Activision Publishing CEO Eric Hirshberg has revealed what happened inside the Call of Duty publisher on the day last year that Kotaku posted masses of leaked Modern Warfare 3 details.
You may remember that the US blog acquired all sorts of exciting things including artwork and more or less the entire storyline of the game.
Hirshberg told the story in a talk at Ad Age's Creativity and Technology event at CES last week. Head over there to watch the video.
"We were probably nine months away from launching Modern Warfare 3. I was at my physical therapist. I remember it vividly. I'd just had surgery on my lower back. And my iPhone starts doing the [vibration noise]."
He had to come to terms with the leak very quickly. "Confidentiality really matters. It wasn't cool. It was a real crisis. It was probably my first real crisis of this type on the job."
A meeting was quickly assembled of all the key people who contribute to a Call of Duty game on the publishing side: PR people, marketing guys, product managers, and of course Activision's security personnel who would need to work out what the hell had happened.
But it sounds like Hirshberg was just as dumbfounded as anybody.
"I came in [to this meeting] and everyone's looking at me like, 'What do we do?' and I'm like, 'I'm not sure I know, I've never been through this before.'"
Hirshberg said he quickly put the whole thing in context.
"If members of the government and the military are not immune to these kinds of things happening, we certainly are not, and we live in a digital, connected world, and these things happen a lot. They happen with issues and topics far more grave and far more important than Call of Duty," he noted.
"So I realised in that meeting that we really needed to be having two different meetings..."
At that point, he booted out the security guys because, he reasoned, they had a very specific objective and knew what they needed to do. To the rest of the group, he said:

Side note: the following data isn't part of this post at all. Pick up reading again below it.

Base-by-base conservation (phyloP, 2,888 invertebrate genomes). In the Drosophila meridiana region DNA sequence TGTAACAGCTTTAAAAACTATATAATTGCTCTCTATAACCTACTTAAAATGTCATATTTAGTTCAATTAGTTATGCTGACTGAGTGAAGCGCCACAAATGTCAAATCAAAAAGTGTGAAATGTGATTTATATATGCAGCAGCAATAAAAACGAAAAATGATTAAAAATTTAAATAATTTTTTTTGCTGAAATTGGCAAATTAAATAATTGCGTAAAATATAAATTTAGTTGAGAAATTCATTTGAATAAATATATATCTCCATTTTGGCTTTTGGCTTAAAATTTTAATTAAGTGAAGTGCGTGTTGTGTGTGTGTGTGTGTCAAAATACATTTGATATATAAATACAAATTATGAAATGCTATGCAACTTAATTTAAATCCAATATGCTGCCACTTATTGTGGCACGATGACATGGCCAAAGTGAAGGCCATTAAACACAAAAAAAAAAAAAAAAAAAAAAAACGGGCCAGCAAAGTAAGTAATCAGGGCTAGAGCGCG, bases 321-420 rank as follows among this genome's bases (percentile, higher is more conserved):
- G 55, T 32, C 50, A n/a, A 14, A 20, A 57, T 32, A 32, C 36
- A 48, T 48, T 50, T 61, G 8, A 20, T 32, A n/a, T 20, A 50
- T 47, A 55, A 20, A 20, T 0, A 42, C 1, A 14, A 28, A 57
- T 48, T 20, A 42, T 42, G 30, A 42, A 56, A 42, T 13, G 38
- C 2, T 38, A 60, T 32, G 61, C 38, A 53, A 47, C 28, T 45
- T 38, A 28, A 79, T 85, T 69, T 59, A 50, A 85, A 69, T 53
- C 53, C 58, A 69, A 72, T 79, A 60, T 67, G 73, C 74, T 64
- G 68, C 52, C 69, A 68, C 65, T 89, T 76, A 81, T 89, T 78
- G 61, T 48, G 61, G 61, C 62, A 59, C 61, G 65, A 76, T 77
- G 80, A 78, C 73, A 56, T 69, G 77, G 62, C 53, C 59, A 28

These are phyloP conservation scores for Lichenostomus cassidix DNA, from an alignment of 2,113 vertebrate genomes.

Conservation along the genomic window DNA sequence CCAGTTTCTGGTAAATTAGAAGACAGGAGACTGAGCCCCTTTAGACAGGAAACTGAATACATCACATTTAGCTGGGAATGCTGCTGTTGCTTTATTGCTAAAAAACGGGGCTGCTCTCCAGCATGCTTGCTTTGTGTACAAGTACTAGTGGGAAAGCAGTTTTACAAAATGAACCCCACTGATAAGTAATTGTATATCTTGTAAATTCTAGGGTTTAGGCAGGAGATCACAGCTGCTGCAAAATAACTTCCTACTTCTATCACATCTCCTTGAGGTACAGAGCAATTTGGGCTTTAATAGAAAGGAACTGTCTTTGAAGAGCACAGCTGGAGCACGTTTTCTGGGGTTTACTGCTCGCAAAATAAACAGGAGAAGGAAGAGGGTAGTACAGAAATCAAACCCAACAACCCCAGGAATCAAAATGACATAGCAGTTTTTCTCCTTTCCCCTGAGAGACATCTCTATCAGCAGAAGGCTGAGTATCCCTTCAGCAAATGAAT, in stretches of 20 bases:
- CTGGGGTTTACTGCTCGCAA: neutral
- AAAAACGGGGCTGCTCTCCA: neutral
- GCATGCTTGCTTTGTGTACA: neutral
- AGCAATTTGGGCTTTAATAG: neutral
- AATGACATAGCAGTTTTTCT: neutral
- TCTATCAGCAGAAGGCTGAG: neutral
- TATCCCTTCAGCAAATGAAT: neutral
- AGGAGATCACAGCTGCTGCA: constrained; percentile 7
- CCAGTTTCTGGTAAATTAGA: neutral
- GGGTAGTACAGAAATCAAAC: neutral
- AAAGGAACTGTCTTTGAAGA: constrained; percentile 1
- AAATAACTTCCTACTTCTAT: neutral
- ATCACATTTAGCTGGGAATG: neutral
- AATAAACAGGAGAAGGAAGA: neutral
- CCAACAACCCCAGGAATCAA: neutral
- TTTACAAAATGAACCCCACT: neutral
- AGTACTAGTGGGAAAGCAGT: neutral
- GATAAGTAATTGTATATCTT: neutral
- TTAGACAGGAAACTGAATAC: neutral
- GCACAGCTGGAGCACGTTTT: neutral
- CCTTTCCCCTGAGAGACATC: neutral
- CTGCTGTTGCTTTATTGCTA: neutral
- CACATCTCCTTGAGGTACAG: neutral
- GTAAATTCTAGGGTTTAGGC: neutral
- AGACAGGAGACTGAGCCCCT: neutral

"Like it or not, our launch just started. It wasn't on our timetable and we didn't instigate it, but it's out there, folks, and we can't put it back in. And our fans didn't do anything wrong today - they're having a great day! They're really interested in this game, they really want to know what happened, they're poring over all of the details trying to figure out what's true, what's not, is it real, is it not - and we weren't ready for this, but we've got to deal with it.
"And the wrong way to deal with it is to let the process of figuring out what happened with the leak be the public-facing sort of marketing message. That has to happen and that's important work, but that's not the dialogue you want to be having with your fans. Because you go into that silverback gorilla corporate lockdown mode and it's not appealing, it's not fun."
Next up was a "half-day-long meeting with all the key stakeholders and heavy hitters", and the goal of the meeting, Hirshberg says, was to complete a single sentence: "'If this leak had never happened, we would never have been able to do... blank.' If we can complete that sentence, we can go to bed tonight having turned a crisis into an opportunity and turned a negative thing into a positive thing."
Some people in the room were keen to stick to the plan Activision already had, which was just four weeks away from going into action anyway, reasoning that only a small subsection of the game's enormous fanbase would even realise what had happened.
But in the end they chose a different tack.
"The greatest value in this digital connected world is the value of transparency," he said, "so we figured, let's just be straight with people, let's tell them what happened, then let's lean into it."
The resulting strategy was to immediately cue up the release of some teaser content that had been scheduled for a TV campaign a month hence, and push it out on Facebook, Twitter and YouTube directly to fans of the game, acknowledging the leak and the damage it could do but taking advantage of the publicity rather than going into Gestapo mode about the cause of it.
"A little fire of interest about our game just got started today," Hirshberg recalled saying, "and on most other days of the year we would come in and say, 'Hey, everyone's on the internet talking about us,' and that would be a good thing, right? Why is it because we didn't instigate it and we didn't control it, why does that instantly make it a bad thing? It's not.
"So what we did was we took the fire of interest that had been lit and we poured gasoline on it."
When Modern Warfare 3 was eventually released, it picked up glowing reviews and sold 2.8 million copies in the UK alone by the end of 2011 - less than its predecessor Black Ops, but considerably more than almost anything else.